Emeritus Professor of English and Poet-in-Residence Robert Mezey has died. He was 85.

Mezey taught at Pomona for more than 20 years, and his work was published widely in The New Yorker, Harper's Magazine, New York Review of Books, Paris Review, among others.

On the eve of his retirement in 1999, he told Pomona College Magazine that he chose to teach poetry to stay close to the language he loved. “Getting paid to talk about poetry” is how he described his job. 

“We do a certain amount of analysis, to show how poets get their effects,” he explained, giving a brief overview of his professorial philosophy. “It’s murder to dissect a poem. I keep it to a minimum. Every study involves drudgery, but the central purpose of my class is pleasure. I want my students to have pleasure in it. That’s more important to me than the facts they learn.”

His courses always included reciting poetry and memorizing passages — “have them in their hearts,” he said.

Poet and memoirist Garrett Hongo, ’73 shares one of his memories. “When my second book came out, I gave a reading at the Huntley Bookstore. Bob came, sat quietly in the back row through the whole thing, then spoke to me. He said, ‘Well, I don’t know if it’s poetry, but it sure is powerful, emotionally speaking.’”

“The man swung from love to reproach, meeting to meeting, yet tenderness to others and devotion to art were his dominant traits. He lit up when the topic was the love of poetry and he shared it,” says Hongo.

Emeritus Professor of English Tom Pinney remembers Bob as a lover of good poetry. “If Bob liked a poem, he had to read it only twice and he had it memorized.”

“At department parties it was a standard practice to say ‘Bob, say some Yeats for us.’ Half an hour later someone would say, ‘OK, Bob. That’s enough.’”

His collections of poetry included The Lovemaker (1961), winner of the Lamont Poetry Prize; White Blossoms (1965); The Door Standing Open: New and Selected Poems, 1954–1969 (1970); Small Song (1979); Evening Wind (1987); Natural Selection (1995); and Collected Poems 1952–1999, which won the Poets’ Prize. He edited numerous works, including Thomas Hardy: Selected Poems (1998), The Poetry of E.A. Robinson (1999), and, with Donald Justice, The Collected Poems of Henri Coulette (1990).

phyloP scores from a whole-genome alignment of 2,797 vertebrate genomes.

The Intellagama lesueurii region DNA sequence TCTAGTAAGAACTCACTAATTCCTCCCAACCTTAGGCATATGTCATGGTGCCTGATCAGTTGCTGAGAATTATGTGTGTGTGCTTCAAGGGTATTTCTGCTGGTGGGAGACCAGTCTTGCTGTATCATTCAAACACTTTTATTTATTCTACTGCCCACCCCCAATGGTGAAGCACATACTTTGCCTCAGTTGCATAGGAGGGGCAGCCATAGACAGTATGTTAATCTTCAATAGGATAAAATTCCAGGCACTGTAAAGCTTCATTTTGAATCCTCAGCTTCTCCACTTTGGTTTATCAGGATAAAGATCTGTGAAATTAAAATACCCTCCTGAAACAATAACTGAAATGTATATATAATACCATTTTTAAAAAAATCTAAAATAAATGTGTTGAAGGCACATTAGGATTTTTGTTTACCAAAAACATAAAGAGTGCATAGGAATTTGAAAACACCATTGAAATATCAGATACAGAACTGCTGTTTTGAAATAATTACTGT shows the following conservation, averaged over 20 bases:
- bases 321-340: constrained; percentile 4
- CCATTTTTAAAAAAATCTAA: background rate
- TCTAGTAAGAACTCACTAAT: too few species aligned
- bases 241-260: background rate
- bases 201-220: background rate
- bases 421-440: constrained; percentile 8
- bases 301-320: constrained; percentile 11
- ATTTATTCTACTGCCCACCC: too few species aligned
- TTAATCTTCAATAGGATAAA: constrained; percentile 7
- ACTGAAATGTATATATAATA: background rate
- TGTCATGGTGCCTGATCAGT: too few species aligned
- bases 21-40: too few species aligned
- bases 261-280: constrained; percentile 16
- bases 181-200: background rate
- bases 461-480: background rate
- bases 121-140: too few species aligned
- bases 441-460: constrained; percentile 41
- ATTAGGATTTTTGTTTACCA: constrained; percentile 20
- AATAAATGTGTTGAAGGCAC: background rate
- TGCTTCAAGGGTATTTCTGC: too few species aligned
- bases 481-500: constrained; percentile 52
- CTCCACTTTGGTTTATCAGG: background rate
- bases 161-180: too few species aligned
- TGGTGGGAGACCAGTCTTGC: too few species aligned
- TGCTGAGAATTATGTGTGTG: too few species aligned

He devoted a decade of his poetic energy to translating other people’s poetry, much of it from Spanish to English. While not original work in the strictest sense, he admitted that a translator is more than a linguist, “For me translation is another way of writing poetry.” Robert’s translations included works by César Vallejo and, with Richard Barnes, all the poetry of Jorge Luis Borges. 

He received several prestigious honors such as a Robert Frost Prize, a prize from the American Academy of Arts and Letters and a PEN Prize. In addition, he received fellowships from the Ingram Merrill Foundation, the Guggenheim Foundation and the National Endowment for the Arts. 

He received his B.A. from the University of Iowa and completed graduate studies at Stanford University. In addition to Pomona, Mezey taught at various institutions, including Case Western Reserve University; Franklin & Marshall College; California State University, Fresno; the University of Utah and Claremont Graduate University. 

We will provide information about memorial plans as it becomes available.